9. Thereâ€™s no pleasing the English. The last time they got the Ashes they were over the moon.
10.Â Went outside today and got hit by a bag of frozen sausages, a chocolate gateau and some fish fingers. Someone said it’s a fallout from Iceland.
One of my Tsinghua students, a freshman, has been getting up early Saturday mornings to go to nearby Beijing University to attend a 4-hour intro psych class for graduate students. “What does the teacher talk about?” I asked. He showed me his notes. “The Door-in-the-Face Effect” was the heading of a little graph he’d drawn. “What’s that?” I asked. “If you get someone to help you in a little way, they’re more likely to help you in a big way later,” he said. I knew that result. It’s called the foot-in-the-door effect. “Your teacher made a mistake,” I said.
I was wrong. There is a door-in-the-face effect very similar to the foot-in-the-door effect. The door-in-the-face effect is after you make a big request that is turned down, you are more likely to get agreement to a small request.
A cold joke is a sort of nonsensical joke that is funny because it’s not funny, sort of like the New Yorker Anti-Cartoon Caption Contest. Two examples:
1. A piece of bread was walking down the street. It got hungry, so it ate itself.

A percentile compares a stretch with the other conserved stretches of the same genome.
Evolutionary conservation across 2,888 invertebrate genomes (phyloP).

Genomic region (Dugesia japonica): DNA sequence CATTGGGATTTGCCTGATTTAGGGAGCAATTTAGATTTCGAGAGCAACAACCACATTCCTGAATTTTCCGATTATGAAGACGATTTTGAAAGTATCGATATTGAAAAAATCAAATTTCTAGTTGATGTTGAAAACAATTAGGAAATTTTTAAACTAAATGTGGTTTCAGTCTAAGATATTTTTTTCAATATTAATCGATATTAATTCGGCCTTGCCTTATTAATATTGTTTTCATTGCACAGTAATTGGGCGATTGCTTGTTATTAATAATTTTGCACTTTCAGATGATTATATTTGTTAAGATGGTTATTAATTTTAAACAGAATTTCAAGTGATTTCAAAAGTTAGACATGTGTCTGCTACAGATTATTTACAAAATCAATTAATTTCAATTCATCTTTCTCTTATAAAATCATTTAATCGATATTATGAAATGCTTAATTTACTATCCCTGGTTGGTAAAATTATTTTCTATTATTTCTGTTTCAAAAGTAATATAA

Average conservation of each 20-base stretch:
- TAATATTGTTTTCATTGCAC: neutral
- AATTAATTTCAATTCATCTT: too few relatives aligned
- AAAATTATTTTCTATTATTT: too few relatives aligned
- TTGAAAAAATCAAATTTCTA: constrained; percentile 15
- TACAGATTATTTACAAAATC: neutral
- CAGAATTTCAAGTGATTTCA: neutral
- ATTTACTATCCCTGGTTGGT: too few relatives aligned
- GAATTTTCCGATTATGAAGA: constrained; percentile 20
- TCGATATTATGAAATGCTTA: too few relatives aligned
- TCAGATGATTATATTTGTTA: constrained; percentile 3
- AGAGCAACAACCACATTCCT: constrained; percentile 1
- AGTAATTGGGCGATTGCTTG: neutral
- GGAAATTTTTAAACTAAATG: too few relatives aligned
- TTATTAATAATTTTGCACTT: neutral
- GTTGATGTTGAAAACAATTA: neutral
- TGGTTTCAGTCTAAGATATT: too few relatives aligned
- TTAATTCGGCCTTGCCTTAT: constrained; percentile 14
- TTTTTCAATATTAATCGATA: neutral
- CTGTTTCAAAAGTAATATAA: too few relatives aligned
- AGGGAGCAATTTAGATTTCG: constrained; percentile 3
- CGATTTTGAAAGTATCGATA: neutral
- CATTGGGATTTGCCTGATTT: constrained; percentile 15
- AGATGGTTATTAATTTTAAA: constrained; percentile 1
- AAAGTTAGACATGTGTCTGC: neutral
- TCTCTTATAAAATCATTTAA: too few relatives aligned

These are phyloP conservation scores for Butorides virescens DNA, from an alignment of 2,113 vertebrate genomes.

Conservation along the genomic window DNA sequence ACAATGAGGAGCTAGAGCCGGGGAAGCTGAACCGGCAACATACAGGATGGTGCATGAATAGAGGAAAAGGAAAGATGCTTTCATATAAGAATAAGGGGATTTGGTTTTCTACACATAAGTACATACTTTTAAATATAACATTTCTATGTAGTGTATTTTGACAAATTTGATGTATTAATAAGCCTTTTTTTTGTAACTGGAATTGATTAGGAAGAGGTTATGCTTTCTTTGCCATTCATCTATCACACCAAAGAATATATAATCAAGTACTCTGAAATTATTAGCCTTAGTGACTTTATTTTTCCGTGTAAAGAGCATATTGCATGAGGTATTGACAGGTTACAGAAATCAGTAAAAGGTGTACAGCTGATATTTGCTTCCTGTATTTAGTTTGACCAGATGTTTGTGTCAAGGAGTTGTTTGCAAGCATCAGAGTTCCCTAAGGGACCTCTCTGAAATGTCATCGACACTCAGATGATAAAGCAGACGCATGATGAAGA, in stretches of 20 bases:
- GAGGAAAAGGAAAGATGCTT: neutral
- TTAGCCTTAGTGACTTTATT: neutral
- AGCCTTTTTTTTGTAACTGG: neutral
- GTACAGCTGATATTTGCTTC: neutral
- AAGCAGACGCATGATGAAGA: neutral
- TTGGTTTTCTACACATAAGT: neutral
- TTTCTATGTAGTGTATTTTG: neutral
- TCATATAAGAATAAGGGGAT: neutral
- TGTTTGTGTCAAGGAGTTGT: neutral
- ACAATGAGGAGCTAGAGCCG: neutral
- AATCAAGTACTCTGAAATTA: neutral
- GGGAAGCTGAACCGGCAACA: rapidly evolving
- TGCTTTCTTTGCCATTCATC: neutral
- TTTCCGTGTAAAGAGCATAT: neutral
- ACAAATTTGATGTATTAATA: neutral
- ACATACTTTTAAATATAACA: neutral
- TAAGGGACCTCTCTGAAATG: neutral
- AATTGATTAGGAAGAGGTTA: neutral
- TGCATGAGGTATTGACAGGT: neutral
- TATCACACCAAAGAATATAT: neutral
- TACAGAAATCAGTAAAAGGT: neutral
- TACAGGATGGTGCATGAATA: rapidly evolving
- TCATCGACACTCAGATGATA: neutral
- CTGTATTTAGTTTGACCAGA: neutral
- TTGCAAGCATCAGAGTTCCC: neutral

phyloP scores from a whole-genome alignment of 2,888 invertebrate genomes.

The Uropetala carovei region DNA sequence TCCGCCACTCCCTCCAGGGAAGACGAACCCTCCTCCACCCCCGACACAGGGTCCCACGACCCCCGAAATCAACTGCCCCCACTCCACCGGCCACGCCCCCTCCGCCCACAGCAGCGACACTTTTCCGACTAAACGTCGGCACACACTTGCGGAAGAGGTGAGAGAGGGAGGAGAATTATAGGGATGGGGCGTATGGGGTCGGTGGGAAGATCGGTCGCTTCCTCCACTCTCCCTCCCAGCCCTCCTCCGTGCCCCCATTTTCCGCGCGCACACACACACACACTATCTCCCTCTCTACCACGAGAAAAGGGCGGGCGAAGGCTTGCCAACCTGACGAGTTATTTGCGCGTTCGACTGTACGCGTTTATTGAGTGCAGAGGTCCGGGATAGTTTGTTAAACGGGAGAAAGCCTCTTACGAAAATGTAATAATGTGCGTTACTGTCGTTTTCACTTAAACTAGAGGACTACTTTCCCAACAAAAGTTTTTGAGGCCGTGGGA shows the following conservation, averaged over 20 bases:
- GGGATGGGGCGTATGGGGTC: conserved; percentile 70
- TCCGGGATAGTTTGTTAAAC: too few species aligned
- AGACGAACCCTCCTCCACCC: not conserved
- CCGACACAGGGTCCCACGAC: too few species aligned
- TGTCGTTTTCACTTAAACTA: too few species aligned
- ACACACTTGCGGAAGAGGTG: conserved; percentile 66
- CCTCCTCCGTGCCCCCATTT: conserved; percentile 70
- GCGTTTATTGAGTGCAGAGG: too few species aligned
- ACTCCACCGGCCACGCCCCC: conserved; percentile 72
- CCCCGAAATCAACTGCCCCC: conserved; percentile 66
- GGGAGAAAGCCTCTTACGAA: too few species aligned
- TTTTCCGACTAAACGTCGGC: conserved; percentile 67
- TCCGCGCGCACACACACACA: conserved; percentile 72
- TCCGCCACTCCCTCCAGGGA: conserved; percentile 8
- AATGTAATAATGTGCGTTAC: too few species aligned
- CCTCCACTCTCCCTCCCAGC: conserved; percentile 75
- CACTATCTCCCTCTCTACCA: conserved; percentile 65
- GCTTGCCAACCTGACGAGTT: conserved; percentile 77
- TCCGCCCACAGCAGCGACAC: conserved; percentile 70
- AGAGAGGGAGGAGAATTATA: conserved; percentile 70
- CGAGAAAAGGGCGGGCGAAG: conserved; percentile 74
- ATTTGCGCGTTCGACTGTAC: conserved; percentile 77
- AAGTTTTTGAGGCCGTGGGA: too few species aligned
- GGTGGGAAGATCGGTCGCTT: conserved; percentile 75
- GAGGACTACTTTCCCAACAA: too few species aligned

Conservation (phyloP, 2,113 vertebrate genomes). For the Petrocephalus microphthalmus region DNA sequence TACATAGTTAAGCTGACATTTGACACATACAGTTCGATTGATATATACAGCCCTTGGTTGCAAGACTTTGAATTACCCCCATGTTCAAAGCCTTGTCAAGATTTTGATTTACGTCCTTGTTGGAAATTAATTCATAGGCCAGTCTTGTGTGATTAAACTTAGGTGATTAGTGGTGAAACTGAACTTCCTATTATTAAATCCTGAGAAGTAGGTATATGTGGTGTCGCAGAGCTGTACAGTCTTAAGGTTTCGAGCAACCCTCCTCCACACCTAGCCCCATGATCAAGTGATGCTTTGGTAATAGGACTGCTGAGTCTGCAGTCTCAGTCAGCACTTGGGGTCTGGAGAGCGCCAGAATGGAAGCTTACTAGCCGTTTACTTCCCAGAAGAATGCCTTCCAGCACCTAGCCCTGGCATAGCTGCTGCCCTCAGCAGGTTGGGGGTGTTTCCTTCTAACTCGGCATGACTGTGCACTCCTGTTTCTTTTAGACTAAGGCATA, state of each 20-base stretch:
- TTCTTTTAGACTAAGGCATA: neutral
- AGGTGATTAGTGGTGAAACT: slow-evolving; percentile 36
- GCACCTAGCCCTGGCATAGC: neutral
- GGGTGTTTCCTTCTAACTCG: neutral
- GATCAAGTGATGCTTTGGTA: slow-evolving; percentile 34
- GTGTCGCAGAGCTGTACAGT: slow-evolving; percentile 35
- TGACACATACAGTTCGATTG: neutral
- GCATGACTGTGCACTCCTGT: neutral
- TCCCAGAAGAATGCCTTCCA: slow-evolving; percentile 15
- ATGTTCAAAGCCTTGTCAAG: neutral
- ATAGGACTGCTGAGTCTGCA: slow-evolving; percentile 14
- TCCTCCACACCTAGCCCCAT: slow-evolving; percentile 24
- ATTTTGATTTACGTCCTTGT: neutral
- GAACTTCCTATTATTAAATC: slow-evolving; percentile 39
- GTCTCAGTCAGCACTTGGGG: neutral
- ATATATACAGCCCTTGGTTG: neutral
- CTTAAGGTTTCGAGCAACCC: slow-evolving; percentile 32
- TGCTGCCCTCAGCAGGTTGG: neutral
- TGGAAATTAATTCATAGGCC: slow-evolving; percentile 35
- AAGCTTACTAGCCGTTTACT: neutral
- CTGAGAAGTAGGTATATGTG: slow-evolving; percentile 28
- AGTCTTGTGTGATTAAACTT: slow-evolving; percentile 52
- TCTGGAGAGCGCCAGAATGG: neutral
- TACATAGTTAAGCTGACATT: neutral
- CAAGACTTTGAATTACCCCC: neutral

2. Hanging in the hallway at Whites High School in Wabash, Indiana, are basketball team photos. In the center of the front row in each picture someone holds a basketball identifying the year: “62-63″, “63-64″, “64-65″, etc. One day I saw a freshman looking at the photos. Turning to me, he said,”Isn’t it strange how the teams always lost by one point?”
In the checkout line at Monterey Market:
ME Are those mangosteens?
MAN They’re baby artichokes.
You eat them raw, he said. Peel off the outer leaves and slice them thin.
MAN With some Pecorino sliced thin, pinenuts, a little olive oil . . .
ME Sounds Italian.
MAN Yes, it is.
A collection of mathematical jokes at Wikipedia includes some nice ones — such as
Why do mathematicians think Halloween and Christmas are the same?
Because 31 Oct = 25 Dec.
– but inexplicably omits my favorite:
Why is six afraid of seven?
Because seven ate nine.
Why is this funny (at least to a 5-year-old)? Because we enjoy seeing unexpected connections.